Surgical complications associated with flexor tendon phlegmons (infectious flexor tenosynovitis)

Which surgical complications following a procedure on an infectious flexor tenosynovitis may be expected?

The most common complication of – not the surgery but the deep-laying hand infection – is a mobility malfunction. This is hardly surprising if you consider that the tendon sheath represents the sliding layer for the flexor tendon. After a severe infection (and surgery) to a tendon sheath, the gliding motion of the flexor tendon is considerably compromised.

Only a surgical approach at the opportune time can prevent the development of substantial mobility malfunctions as a result of adhesions. Physiotherapeutic exercises many times are very beneficial to support the healing process of the infection; nonetheless this alone oftentimes does not provide a full recovery.

Is it possible that nerves get injured during surgery on flexor tendon phlegmons?

Yes, this is possible. The vastly inflamed tissue makes it hard to visualize the area in the fingers, despite the bloodless operating surface secured through a cuff to the upper arm. Plus, many times the inflammation spreads onto the adjacent nerves and blood vessels, making it necessary to remove the affected areas as well.

Complications associated with nerve and/or blood vessel injuries during surgery on deep-laying hand infections are possible!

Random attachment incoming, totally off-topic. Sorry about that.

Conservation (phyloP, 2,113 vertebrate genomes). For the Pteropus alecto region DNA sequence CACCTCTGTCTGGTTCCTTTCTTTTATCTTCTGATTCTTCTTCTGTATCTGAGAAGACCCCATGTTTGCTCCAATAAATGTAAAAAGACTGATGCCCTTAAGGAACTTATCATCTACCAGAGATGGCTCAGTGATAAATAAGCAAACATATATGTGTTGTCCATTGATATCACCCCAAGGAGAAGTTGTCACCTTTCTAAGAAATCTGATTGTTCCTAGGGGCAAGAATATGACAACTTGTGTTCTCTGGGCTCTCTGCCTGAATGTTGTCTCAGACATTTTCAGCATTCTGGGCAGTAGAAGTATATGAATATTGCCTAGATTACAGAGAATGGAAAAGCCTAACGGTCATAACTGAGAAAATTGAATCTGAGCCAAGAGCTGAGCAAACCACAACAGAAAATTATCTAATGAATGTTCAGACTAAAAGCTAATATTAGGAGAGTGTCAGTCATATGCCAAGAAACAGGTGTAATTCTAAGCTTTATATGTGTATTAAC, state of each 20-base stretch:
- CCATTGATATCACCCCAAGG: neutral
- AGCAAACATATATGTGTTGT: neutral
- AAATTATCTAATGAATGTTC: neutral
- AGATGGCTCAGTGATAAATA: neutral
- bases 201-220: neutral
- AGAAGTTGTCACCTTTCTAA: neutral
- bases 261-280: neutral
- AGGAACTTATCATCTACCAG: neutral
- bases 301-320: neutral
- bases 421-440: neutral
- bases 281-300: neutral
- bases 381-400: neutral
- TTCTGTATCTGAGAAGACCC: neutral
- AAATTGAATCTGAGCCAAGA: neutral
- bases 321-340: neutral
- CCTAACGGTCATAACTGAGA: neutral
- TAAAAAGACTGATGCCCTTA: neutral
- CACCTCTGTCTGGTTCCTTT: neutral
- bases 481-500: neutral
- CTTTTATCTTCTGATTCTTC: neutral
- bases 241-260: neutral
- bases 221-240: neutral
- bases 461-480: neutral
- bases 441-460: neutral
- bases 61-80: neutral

These injuries on finger nerves or blood vessels are not uncommon at all, particularly if the infection progressed into the deep layers of the hand.

The image shows the close proximity between the flexor tendon (blue arrow), tendon sheath (green arrow) and the nerve (red arrow).

Is it possible to lose a finger due to an infectious flexor tenosynovitis?

Yes, even amputations of fingers due to flexor tendon phlegmons are not uncommon. An early detection and treatment of the infection certainly lowers the risk to endure the loss of a limb. In individuals with weak immune defenses such as diabetics, rheumatism patients, dialysis patients or patients with malignant diseases the likelihood of amputation as potential complication is rather high.

A deep-laying hand infection may even advance to a life-threatening risk in patients with weak immune defense.

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